This is a remastering of an album that previously did not exist. Imperial Drag was an American rock band, active from 1994 to 1997. The group, formed after the breakup of Jellyfish, released one album and scored one rock hit single in the U.S. before disbanding. Imperial Drag formed in 1994 after keyboardist Roger Joseph Manning, Jr.'s previous group, Jellyfish, broke up. Joining with Jellyfish live band member Eric Dover (who had just left Slash's Snakepit), bassist Joseph Karnes, and drummer Eric Skodis, the group released a self-titled effort in 1996 This takes a remastered "Dandelion" from IMPERIAL DRAG (1996), just because I thought it would make an interesting opener, and then builds an album around it; comprised of remastered demos from the Imperial Drag album that should have followed their first. Not saying these are the songs that should be on it. These are just ones (of many) that all kick ass. There's a lot of demos to choose from, I chose 9 of them to make up Dandelion.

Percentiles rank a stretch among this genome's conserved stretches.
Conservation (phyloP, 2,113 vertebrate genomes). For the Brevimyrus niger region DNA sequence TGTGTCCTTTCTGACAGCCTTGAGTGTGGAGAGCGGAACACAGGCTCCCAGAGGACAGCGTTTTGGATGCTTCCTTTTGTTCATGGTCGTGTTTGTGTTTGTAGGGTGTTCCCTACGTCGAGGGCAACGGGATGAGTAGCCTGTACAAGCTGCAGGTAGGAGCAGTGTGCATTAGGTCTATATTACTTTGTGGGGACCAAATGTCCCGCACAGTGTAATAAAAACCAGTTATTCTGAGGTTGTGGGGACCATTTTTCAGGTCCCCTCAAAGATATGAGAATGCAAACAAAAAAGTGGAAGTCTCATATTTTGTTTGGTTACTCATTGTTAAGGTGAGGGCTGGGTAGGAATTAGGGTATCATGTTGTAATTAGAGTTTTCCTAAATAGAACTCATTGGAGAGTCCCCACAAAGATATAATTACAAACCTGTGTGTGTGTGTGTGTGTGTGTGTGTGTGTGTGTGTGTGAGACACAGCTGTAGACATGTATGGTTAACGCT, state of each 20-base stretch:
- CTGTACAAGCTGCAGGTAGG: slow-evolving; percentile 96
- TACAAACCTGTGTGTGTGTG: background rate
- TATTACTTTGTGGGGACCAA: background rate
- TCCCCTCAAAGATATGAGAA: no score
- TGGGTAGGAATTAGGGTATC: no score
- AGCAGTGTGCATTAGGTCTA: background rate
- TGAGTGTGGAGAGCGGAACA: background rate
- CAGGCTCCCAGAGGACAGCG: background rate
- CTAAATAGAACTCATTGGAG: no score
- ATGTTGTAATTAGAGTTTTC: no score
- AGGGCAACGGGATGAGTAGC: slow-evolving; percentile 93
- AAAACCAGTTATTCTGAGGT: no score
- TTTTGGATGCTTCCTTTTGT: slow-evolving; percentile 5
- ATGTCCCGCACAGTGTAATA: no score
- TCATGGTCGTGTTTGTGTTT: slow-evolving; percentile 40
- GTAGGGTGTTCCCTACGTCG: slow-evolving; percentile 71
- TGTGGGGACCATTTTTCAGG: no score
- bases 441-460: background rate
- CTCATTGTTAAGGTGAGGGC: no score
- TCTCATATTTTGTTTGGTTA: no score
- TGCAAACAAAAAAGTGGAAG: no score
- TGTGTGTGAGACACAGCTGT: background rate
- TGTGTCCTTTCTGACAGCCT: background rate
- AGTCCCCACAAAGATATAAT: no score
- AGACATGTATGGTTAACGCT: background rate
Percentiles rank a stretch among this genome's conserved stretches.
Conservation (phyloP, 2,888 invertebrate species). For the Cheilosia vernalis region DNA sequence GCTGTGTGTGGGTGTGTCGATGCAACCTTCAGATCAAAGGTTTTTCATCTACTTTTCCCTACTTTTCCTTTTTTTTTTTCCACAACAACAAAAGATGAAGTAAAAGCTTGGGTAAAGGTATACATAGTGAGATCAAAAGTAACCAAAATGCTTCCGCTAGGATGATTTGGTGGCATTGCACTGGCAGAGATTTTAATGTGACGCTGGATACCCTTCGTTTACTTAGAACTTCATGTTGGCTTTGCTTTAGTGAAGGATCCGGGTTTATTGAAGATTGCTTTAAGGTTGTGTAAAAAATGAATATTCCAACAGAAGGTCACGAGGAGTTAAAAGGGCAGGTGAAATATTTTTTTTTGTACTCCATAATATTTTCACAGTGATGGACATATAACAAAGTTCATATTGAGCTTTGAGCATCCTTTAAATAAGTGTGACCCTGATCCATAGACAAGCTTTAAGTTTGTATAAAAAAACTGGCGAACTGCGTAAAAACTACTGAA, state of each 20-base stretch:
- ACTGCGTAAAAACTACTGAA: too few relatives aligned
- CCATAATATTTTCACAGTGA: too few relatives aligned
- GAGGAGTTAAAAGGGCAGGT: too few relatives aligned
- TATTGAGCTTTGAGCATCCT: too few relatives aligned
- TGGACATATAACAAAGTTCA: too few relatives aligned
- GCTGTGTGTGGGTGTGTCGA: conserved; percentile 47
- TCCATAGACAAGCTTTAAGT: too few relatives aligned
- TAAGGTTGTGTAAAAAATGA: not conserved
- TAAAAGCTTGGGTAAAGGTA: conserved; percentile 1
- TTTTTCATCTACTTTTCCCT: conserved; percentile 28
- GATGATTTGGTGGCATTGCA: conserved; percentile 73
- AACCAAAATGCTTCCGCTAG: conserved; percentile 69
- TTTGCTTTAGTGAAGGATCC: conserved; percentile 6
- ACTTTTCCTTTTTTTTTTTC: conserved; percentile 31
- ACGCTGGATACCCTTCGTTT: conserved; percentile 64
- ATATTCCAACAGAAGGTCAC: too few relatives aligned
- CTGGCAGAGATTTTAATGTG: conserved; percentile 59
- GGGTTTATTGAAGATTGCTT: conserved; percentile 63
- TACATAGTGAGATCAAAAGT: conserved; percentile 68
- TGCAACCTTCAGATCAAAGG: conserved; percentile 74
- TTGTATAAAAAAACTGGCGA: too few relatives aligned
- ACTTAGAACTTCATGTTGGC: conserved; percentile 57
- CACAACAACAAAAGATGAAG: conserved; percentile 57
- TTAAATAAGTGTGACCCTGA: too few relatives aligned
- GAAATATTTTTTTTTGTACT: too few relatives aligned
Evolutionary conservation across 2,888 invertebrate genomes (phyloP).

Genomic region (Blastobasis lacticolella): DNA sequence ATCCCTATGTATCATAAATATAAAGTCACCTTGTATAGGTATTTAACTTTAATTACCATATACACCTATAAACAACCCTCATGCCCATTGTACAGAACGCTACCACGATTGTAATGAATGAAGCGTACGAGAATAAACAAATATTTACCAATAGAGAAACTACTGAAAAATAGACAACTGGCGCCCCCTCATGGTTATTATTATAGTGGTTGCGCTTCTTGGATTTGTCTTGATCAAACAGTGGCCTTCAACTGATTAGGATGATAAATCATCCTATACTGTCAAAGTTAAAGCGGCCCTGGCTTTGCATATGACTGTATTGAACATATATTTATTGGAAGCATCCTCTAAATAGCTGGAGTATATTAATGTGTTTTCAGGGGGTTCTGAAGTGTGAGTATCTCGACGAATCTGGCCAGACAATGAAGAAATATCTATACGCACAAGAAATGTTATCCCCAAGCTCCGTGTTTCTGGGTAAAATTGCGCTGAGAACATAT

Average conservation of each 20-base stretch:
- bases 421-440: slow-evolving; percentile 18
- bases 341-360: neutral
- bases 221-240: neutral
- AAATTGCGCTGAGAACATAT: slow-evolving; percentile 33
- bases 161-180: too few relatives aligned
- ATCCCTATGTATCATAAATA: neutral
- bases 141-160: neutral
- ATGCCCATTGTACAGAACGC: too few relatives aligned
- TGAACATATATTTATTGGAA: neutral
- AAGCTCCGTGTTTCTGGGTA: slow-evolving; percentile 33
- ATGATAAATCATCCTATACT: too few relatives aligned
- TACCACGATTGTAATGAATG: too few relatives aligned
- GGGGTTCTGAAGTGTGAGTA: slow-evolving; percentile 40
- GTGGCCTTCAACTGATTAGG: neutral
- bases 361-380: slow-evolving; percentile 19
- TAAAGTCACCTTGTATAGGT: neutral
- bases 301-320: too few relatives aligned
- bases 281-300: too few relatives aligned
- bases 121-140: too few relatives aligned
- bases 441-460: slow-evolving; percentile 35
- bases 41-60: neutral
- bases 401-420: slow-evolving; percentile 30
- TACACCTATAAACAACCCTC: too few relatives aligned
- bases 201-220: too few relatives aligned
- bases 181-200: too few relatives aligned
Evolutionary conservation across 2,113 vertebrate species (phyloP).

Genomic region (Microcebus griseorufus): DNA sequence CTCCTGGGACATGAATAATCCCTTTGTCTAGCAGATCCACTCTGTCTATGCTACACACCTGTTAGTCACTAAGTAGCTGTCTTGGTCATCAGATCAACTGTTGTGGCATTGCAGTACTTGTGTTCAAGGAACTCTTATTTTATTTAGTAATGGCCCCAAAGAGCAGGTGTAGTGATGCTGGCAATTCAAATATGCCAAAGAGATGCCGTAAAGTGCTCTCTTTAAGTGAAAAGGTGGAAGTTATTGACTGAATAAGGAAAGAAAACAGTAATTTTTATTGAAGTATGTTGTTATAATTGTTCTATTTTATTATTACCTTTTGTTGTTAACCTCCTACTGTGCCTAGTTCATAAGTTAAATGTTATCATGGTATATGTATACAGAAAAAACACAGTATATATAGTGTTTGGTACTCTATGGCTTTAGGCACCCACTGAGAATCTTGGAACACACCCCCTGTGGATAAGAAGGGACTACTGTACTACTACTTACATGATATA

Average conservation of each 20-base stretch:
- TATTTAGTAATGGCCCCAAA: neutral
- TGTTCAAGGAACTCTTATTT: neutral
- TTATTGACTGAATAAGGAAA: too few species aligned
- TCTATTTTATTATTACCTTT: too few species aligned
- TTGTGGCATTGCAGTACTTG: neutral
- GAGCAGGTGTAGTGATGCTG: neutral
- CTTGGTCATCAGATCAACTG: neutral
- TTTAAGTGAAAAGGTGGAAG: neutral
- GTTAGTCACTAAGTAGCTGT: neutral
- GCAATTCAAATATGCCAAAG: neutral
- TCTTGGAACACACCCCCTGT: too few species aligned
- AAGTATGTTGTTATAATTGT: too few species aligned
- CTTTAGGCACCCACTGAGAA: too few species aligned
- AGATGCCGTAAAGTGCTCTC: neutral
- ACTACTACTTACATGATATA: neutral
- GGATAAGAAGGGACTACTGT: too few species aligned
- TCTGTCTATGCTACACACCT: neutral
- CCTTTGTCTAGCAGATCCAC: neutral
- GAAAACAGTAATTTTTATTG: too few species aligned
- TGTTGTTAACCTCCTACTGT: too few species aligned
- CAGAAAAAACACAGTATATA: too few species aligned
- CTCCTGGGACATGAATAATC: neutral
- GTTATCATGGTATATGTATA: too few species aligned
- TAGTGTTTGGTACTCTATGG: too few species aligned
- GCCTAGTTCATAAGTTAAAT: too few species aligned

Lost John Coltrane Album Discovered 55 Years After Its Recording
Lost John Coltrane album to be released this month June 29th
he previously unheard body of work was recorded by the legendary and hugely influential jazz musician in 1963, and will finally see the light of day decades after the master tape was likely destroyed in the 1970s.
However, the saxophonist's own reference tape was given to his wife Naima shortly before their divorce, and it stayed in her possession ever since.
'Both Directions At Once: The Lost Album' was recorded at the Van Gelder studios in New Jersey, and will be released on June 29.
The full record will feature Coltrane working as part of the quartet that defined much of his classic LPs, which featured Elvin Jones on drums, McCoy Tyner on piano and Jimmy Garrison on double bass.
Included in the seven songs are two completely unheard original compositions - 'Untitled Original 11383' and 'Untitled Original 11386' - while 'One Up, One Down' has never been heard as a studio version, with the only previous recording coming as part of a live bootleg taken at the Birdland jazz club.
As reported by The Guardian newspaper Sonny Rollins, one of the musician's peers and an iconic jazz saxophonist in his own write, likened the discovery to "finding a new room in the Great Pyramid".
Meanwhile, British jazz and improv saxophonist Evan Parker suggested this period - two years before 'Ascension' when Coltrane expanded to a big band sound - was "his best work".
Praising the "astonishing levels of intuitive understand" between Coltrane and Jones, he added to the publication: "This release is most welcome - the 'classic quartet' was where Coltrane did his best work."
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